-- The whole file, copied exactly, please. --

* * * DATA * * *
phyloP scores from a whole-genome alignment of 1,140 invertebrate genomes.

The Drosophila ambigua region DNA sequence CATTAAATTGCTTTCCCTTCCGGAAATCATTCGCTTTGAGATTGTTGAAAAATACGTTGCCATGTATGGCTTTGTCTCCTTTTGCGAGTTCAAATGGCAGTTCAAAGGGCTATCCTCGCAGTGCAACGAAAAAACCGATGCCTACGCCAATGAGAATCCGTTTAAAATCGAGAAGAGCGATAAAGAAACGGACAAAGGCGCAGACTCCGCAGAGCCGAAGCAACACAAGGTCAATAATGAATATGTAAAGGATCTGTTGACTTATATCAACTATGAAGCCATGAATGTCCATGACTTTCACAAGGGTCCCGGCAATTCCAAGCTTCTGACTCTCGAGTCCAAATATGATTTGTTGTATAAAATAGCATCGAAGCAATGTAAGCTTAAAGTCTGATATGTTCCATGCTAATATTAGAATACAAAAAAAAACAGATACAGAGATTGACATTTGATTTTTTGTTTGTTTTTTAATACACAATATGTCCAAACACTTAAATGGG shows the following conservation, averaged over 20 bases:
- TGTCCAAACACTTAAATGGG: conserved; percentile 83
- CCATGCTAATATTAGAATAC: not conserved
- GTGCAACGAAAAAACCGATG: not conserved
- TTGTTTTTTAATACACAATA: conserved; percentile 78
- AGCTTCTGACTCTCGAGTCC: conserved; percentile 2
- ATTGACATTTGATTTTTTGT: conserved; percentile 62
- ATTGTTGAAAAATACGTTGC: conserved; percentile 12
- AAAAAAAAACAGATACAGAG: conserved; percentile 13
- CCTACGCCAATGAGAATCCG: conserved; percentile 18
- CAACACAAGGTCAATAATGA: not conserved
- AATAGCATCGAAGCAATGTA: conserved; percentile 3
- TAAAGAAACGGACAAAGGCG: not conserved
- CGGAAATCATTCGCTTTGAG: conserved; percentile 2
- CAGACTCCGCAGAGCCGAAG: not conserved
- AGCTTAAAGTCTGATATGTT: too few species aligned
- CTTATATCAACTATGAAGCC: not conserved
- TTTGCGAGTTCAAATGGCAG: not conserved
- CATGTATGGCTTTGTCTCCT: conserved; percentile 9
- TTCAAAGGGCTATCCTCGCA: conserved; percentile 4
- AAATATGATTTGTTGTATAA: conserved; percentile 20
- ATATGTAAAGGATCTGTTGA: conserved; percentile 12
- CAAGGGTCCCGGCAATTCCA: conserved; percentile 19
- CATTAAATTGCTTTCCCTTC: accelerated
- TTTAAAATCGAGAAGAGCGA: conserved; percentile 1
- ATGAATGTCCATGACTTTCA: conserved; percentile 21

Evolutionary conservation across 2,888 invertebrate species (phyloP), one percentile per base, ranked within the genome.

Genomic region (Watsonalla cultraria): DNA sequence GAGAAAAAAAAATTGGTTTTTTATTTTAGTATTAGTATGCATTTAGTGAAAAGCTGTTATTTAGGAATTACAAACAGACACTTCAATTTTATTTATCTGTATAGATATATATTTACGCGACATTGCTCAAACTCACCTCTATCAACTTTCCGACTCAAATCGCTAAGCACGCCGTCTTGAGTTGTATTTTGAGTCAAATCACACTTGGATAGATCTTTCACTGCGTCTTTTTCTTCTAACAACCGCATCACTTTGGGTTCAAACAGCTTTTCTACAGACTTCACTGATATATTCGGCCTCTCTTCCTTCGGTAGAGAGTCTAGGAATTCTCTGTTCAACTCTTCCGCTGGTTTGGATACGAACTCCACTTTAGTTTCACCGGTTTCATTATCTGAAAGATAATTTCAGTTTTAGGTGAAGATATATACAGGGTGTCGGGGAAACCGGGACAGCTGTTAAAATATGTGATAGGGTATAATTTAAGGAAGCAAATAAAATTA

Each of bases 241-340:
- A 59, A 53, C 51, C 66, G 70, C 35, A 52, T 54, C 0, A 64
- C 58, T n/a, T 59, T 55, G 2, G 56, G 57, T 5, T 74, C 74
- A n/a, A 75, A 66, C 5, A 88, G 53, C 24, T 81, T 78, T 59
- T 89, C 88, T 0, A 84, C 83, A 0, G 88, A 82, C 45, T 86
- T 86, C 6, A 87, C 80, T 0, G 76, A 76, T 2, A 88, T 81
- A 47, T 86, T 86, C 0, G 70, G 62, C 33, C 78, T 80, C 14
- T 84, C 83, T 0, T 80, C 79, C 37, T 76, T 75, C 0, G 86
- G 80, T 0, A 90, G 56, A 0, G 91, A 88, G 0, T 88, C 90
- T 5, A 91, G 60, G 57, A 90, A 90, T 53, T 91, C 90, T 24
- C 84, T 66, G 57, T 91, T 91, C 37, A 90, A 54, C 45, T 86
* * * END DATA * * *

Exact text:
phyloP scores from a whole-genome alignment of 1,140 invertebrate genomes.

The Drosophila ambigua region DNA sequence CATTAAATTGCTTTCCCTTCCGGAAATCATTCGCTTTGAGATTGTTGAAAAATACGTTGCCATGTATGGCTTTGTCTCCTTTTGCGAGTTCAAATGGCAGTTCAAAGGGCTATCCTCGCAGTGCAACGAAAAAACCGATGCCTACGCCAATGAGAATCCGTTTAAAATCGAGAAGAGCGATAAAGAAACGGACAAAGGCGCAGACTCCGCAGAGCCGAAGCAACACAAGGTCAATAATGAATATGTAAAGGATCTGTTGACTTATATCAACTATGAAGCCATGAATGTCCATGACTTTCACAAGGGTCCCGGCAATTCCAAGCTTCTGACTCTCGAGTCCAAATATGATTTGTTGTATAAAATAGCATCGAAGCAATGTAAGCTTAAAGTCTGATATGTTCCATGCTAATATTAGAATACAAAAAAAAACAGATACAGAGATTGACATTTGATTTTTTGTTTGTTTTTTAATACACAATATGTCCAAACACTTAAATGGG shows the following conservation, averaged over 20 bases:
- TGTCCAAACACTTAAATGGG: conserved; percentile 83
- CCATGCTAATATTAGAATAC: not conserved
- GTGCAACGAAAAAACCGATG: not conserved
- TTGTTTTTTAATACACAATA: conserved; percentile 78
- AGCTTCTGACTCTCGAGTCC: conserved; percentile 2
- ATTGACATTTGATTTTTTGT: conserved; percentile 62
- ATTGTTGAAAAATACGTTGC: conserved; percentile 12
- AAAAAAAAACAGATACAGAG: conserved; percentile 13
- CCTACGCCAATGAGAATCCG: conserved; percentile 18
- CAACACAAGGTCAATAATGA: not conserved
- AATAGCATCGAAGCAATGTA: conserved; percentile 3
- TAAAGAAACGGACAAAGGCG: not conserved
- CGGAAATCATTCGCTTTGAG: conserved; percentile 2
- CAGACTCCGCAGAGCCGAAG: not conserved
- AGCTTAAAGTCTGATATGTT: too few species aligned
- CTTATATCAACTATGAAGCC: not conserved
- TTTGCGAGTTCAAATGGCAG: not conserved
- CATGTATGGCTTTGTCTCCT: conserved; percentile 9
- TTCAAAGGGCTATCCTCGCA: conserved; percentile 4
- AAATATGATTTGTTGTATAA: conserved; percentile 20
- ATATGTAAAGGATCTGTTGA: conserved; percentile 12
- CAAGGGTCCCGGCAATTCCA: conserved; percentile 19
- CATTAAATTGCTTTCCCTTC: accelerated
- TTTAAAATCGAGAAGAGCGA: conserved; percentile 1
- ATGAATGTCCATGACTTTCA: conserved; percentile 21

Evolutionary conservation across 2,888 invertebrate species (phyloP), one percentile per base, ranked within the genome.

Genomic region (Watsonalla cultraria): DNA sequence GAGAAAAAAAAATTGGTTTTTTATTTTAGTATTAGTATGCATTTAGTGAAAAGCTGTTATTTAGGAATTACAAACAGACACTTCAATTTTATTTATCTGTATAGATATATATTTACGCGACATTGCTCAAACTCACCTCTATCAACTTTCCGACTCAAATCGCTAAGCACGCCGTCTTGAGTTGTATTTTGAGTCAAATCACACTTGGATAGATCTTTCACTGCGTCTTTTTCTTCTAACAACCGCATCACTTTGGGTTCAAACAGCTTTTCTACAGACTTCACTGATATATTCGGCCTCTCTTCCTTCGGTAGAGAGTCTAGGAATTCTCTGTTCAACTCTTCCGCTGGTTTGGATACGAACTCCACTTTAGTTTCACCGGTTTCATTATCTGAAAGATAATTTCAGTTTTAGGTGAAGATATATACAGGGTGTCGGGGAAACCGGGACAGCTGTTAAAATATGTGATAGGGTATAATTTAAGGAAGCAAATAAAATTA

Each of bases 241-340:
- A 59, A 53, C 51, C 66, G 70, C 35, A 52, T 54, C 0, A 64
- C 58, T n/a, T 59, T 55, G 2, G 56, G 57, T 5, T 74, C 74
- A n/a, A 75, A 66, C 5, A 88, G 53, C 24, T 81, T 78, T 59
- T 89, C 88, T 0, A 84, C 83, A 0, G 88, A 82, C 45, T 86
- T 86, C 6, A 87, C 80, T 0, G 76, A 76, T 2, A 88, T 81
- A 47, T 86, T 86, C 0, G 70, G 62, C 33, C 78, T 80, C 14
- T 84, C 83, T 0, T 80, C 79, C 37, T 76, T 75, C 0, G 86
- G 80, T 0, A 90, G 56, A 0, G 91, A 88, G 0, T 88, C 90
- T 5, A 91, G 60, G 57, A 90, A 90, T 53, T 91, C 90, T 24
- C 84, T 66, G 57, T 91, T 91, C 37, A 90, A 54, C 45, T 86